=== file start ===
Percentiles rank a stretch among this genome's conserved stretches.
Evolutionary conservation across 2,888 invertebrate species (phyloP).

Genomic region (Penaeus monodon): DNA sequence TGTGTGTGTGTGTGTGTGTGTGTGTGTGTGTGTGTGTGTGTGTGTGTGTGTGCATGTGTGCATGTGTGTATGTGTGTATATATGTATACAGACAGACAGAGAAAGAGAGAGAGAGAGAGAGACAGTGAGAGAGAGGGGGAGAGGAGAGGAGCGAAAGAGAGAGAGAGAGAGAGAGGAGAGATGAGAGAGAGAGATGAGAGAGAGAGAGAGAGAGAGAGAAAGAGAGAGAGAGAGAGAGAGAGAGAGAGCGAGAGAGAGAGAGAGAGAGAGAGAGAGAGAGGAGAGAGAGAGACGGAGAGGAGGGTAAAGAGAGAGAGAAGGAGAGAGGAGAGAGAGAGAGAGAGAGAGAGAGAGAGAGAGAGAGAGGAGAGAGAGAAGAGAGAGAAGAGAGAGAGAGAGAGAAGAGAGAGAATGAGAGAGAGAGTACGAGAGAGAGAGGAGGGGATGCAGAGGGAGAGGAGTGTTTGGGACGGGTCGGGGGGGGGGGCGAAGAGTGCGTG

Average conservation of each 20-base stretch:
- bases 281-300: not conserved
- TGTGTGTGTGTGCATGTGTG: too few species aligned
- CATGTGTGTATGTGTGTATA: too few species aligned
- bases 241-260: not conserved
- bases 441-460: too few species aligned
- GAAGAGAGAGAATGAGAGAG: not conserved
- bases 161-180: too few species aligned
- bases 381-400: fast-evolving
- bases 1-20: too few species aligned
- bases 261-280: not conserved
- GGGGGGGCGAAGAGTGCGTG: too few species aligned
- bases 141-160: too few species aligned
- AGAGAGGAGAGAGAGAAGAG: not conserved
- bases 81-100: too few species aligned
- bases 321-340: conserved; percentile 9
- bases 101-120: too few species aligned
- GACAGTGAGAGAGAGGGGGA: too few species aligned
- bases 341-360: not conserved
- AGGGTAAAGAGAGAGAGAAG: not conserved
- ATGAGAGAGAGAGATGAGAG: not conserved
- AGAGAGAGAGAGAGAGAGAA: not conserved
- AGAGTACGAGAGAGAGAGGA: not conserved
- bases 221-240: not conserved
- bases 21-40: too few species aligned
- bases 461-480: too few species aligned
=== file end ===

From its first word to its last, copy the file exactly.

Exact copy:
Percentiles rank a stretch among this genome's conserved stretches.
Evolutionary conservation across 2,888 invertebrate species (phyloP).

Genomic region (Penaeus monodon): DNA sequence TGTGTGTGTGTGTGTGTGTGTGTGTGTGTGTGTGTGTGTGTGTGTGTGTGTGCATGTGTGCATGTGTGTATGTGTGTATATATGTATACAGACAGACAGAGAAAGAGAGAGAGAGAGAGAGACAGTGAGAGAGAGGGGGAGAGGAGAGGAGCGAAAGAGAGAGAGAGAGAGAGAGGAGAGATGAGAGAGAGAGATGAGAGAGAGAGAGAGAGAGAGAGAAAGAGAGAGAGAGAGAGAGAGAGAGAGAGCGAGAGAGAGAGAGAGAGAGAGAGAGAGAGAGGAGAGAGAGAGACGGAGAGGAGGGTAAAGAGAGAGAGAAGGAGAGAGGAGAGAGAGAGAGAGAGAGAGAGAGAGAGAGAGAGAGAGGAGAGAGAGAAGAGAGAGAAGAGAGAGAGAGAGAGAAGAGAGAGAATGAGAGAGAGAGTACGAGAGAGAGAGGAGGGGATGCAGAGGGAGAGGAGTGTTTGGGACGGGTCGGGGGGGGGGGCGAAGAGTGCGTG

Average conservation of each 20-base stretch:
- bases 281-300: not conserved
- TGTGTGTGTGTGCATGTGTG: too few species aligned
- CATGTGTGTATGTGTGTATA: too few species aligned
- bases 241-260: not conserved
- bases 441-460: too few species aligned
- GAAGAGAGAGAATGAGAGAG: not conserved
- bases 161-180: too few species aligned
- bases 381-400: fast-evolving
- bases 1-20: too few species aligned
- bases 261-280: not conserved
- GGGGGGGCGAAGAGTGCGTG: too few species aligned
- bases 141-160: too few species aligned
- AGAGAGGAGAGAGAGAAGAG: not conserved
- bases 81-100: too few species aligned
- bases 321-340: conserved; percentile 9
- bases 101-120: too few species aligned
- GACAGTGAGAGAGAGGGGGA: too few species aligned
- bases 341-360: not conserved
- AGGGTAAAGAGAGAGAGAAG: not conserved
- ATGAGAGAGAGAGATGAGAG: not conserved
- AGAGAGAGAGAGAGAGAGAA: not conserved
- AGAGTACGAGAGAGAGAGGA: not conserved
- bases 221-240: not conserved
- bases 21-40: too few species aligned
- bases 461-480: too few species aligned